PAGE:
A Milcombe man raised more than £5,000 for a meningitis charity by climbing Mount Kilimanjaro in memory of his step-daughter who died of septicaemia at six-months-old.
Wayne Cowley and six others all with personal experiences of meningitis or septicaemia climbed Africa’s highest mountain to raise funds for Meningitis Research Foundation (MRF) last month.
The 37-year-old undertook the challenge in memory of daughter Mia, from his wife Laura Cowley’s previous marriage, who tragically lost her life to meningococcal septicaemia.
Wayne said: “Trekking up Kilimanjaro was the toughest thing I’ve ever done.
"I had bad altitude sickness while climbing and the guides told me on day two that they didn’t think I should continue but I carried on and even crawled the last 100 meters.
"I was determined to reach the summit for Mia and for Laura. The amazing team of people I was with kept me going.
"Arriving back in the UK I felt very tired and achy, but apart from a broken toe I’m in one piece and feeling happy that I achieved this.
"I’m grateful to everyone who sponsored me and enabled me to reach my £5,000 fundraising goal.”
On this seven day adventure, the group trekked through tropical rainforests, ascending through cloud level and finally reaching their ultimate goal - Uhuru the 5,895m high ice-capped peak of Kilimanjaro, on October 30.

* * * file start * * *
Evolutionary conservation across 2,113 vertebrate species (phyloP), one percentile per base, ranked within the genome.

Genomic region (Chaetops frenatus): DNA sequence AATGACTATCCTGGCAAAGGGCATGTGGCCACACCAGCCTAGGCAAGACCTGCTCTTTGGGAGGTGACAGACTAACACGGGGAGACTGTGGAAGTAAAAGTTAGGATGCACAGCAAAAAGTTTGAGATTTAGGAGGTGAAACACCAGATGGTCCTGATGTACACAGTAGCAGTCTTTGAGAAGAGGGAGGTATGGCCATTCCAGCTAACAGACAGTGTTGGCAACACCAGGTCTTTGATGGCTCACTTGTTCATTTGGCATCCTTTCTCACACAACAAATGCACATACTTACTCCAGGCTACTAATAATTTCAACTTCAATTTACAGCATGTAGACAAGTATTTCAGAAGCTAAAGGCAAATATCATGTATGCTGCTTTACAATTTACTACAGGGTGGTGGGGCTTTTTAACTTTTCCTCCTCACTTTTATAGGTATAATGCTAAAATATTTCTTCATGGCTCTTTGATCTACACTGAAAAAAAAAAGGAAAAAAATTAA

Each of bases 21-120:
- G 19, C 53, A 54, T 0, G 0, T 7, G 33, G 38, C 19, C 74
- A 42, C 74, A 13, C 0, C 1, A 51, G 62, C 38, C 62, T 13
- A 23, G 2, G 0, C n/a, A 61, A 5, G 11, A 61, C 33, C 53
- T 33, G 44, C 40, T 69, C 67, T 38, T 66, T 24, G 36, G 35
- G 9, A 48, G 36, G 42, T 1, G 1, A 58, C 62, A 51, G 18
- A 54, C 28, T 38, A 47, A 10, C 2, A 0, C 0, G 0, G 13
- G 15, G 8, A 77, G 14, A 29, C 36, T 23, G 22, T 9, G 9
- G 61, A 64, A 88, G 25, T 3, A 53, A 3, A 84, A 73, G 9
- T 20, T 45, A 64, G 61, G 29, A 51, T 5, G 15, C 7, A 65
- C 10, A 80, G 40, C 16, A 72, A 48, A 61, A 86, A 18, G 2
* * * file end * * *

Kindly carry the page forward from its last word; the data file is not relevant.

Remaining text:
Laura said: “When I lost Mia I had no idea how quickly this nasty disease could take hold and change lives forever.
"By raising money for MRF our hope is to help make a little difference even to just one person’s life.
"Wayne has amazed me with his strength and determination getting through Kilimanjaro and I’m so proud of him.
"He knows how much my charity work means to me and that’s why he pushed through and reached the top.”
The group climbed together for a world free from meningitis and septicaemia; a shared objective leading to the ultimate personal achievement, conquering one of the seven wonders of the natural world.
MRF head of support Rob Dawson said, “We are extremely grateful to Wayne and Laura for supporting MRF and we appreciate everyone who took part in this tough challenge.
"The funds that they have raised will help us enormously in our research, awareness and support programmes to ensure that other families don’t have to go through what Wayne and Laura’s has as a result of meningitis and septicaemia.”
MRF warns that cases of meningitis and septicaemia are expected to rise over the winter period, and people should be especially aware of the symptoms at this time.
Check you know the symptoms at www.meningitis.org.